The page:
CTS cyber-attack: Disruption to home sales now over…

Services have been restored after a cyber-attack that played havoc with property completions, but those affected can complain.

CTS, which provides IT services to law firms, said systems were back just before Christmas following nearly a month of disruption.

The company thanked firms for their patience.

However, any homeowners whose finances were hit have the option of going to an ombudsman if they face losses.

About 80 firms were thought to have suffered issues ranging from email and digital paperwork access issues to an inability to complete a property deal, as a result of the cyber-attack on CTS.

The company said: “We can confirm that all CTS managed systems were restored by the 22 December.

“Our clients have been kept updated throughout and we would like to thank them for their patience as we worked, with a team of experts, to resolve this matter as safely and efficiently as possible.”

Generally, on property completion day, the buyer’s solicitor arranges for money to be transferred to the seller’s solicitor. A failure to complete is technically a breach of contract.

The problems meant some house moves were delayed, with the people involved describing a stressful situation and lack of communication.

The Legal Ombudsman said this was a challenging situation, but it had the powers to decide whether clients received the standard of service they should have been able to expect from their conveyancing firm, as well as an appropriate response to any complaint they had raised.

An individual’s complaint would be to their conveyancing firm, not directly to CTS.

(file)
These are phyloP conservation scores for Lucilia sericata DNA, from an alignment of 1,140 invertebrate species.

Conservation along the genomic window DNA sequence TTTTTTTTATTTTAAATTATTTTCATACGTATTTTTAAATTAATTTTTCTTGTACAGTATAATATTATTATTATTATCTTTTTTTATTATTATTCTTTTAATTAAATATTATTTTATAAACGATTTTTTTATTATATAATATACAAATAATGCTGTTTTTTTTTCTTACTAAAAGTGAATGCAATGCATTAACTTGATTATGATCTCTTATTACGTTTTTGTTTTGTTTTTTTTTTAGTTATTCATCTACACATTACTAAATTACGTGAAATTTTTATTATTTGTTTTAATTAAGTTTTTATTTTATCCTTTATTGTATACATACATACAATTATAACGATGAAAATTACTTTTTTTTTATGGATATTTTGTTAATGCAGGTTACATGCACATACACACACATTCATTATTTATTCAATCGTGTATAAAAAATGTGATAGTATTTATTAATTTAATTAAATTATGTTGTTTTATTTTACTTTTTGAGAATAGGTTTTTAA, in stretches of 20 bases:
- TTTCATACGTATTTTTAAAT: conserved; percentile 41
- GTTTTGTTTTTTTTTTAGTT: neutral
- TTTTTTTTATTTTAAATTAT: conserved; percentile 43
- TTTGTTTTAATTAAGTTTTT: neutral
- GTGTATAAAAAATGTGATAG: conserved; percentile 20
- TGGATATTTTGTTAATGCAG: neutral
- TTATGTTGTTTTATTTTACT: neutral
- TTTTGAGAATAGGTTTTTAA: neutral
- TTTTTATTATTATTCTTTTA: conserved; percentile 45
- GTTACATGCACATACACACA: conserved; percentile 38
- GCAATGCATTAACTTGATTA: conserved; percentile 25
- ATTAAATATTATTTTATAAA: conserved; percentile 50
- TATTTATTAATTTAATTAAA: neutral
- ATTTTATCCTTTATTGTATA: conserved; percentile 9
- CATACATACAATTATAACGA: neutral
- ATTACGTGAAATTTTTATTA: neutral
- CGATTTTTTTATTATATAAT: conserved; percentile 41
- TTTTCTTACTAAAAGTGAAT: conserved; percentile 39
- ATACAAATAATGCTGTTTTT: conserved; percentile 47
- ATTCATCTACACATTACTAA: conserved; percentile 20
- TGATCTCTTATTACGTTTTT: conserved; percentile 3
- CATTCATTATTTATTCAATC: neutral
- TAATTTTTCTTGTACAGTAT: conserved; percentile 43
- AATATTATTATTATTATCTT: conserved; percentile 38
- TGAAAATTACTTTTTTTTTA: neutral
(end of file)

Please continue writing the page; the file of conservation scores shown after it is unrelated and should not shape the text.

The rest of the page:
“If someone believes they’ve suffered a financial loss following the attack, or have been affected in another, non-financial way, then in the first instance they should let the service provider know, raising a formal complaint if they’re unhappy with the service they’ve received,” an ombudsman spokesman said.

The law firm would have eight weeks to provide a response to any complaint. If the customer was not satisfied with that response, they could refer it to the ombudsman.

It would consider whether the firm took all reasonable steps to protect themselves and their client from the risk of a cyber-attack, and whether it took all reasonable steps to deal with the cybercrime when they became aware of it.

The ombudsman, if it decided the firm had provided poor service, has the power to direct them to refund or compensate their customer for any losses that arose as a result of their failings.

The Information Commissioner’s Office was told about the incident by CTS and the regulator has been “making enquiries”.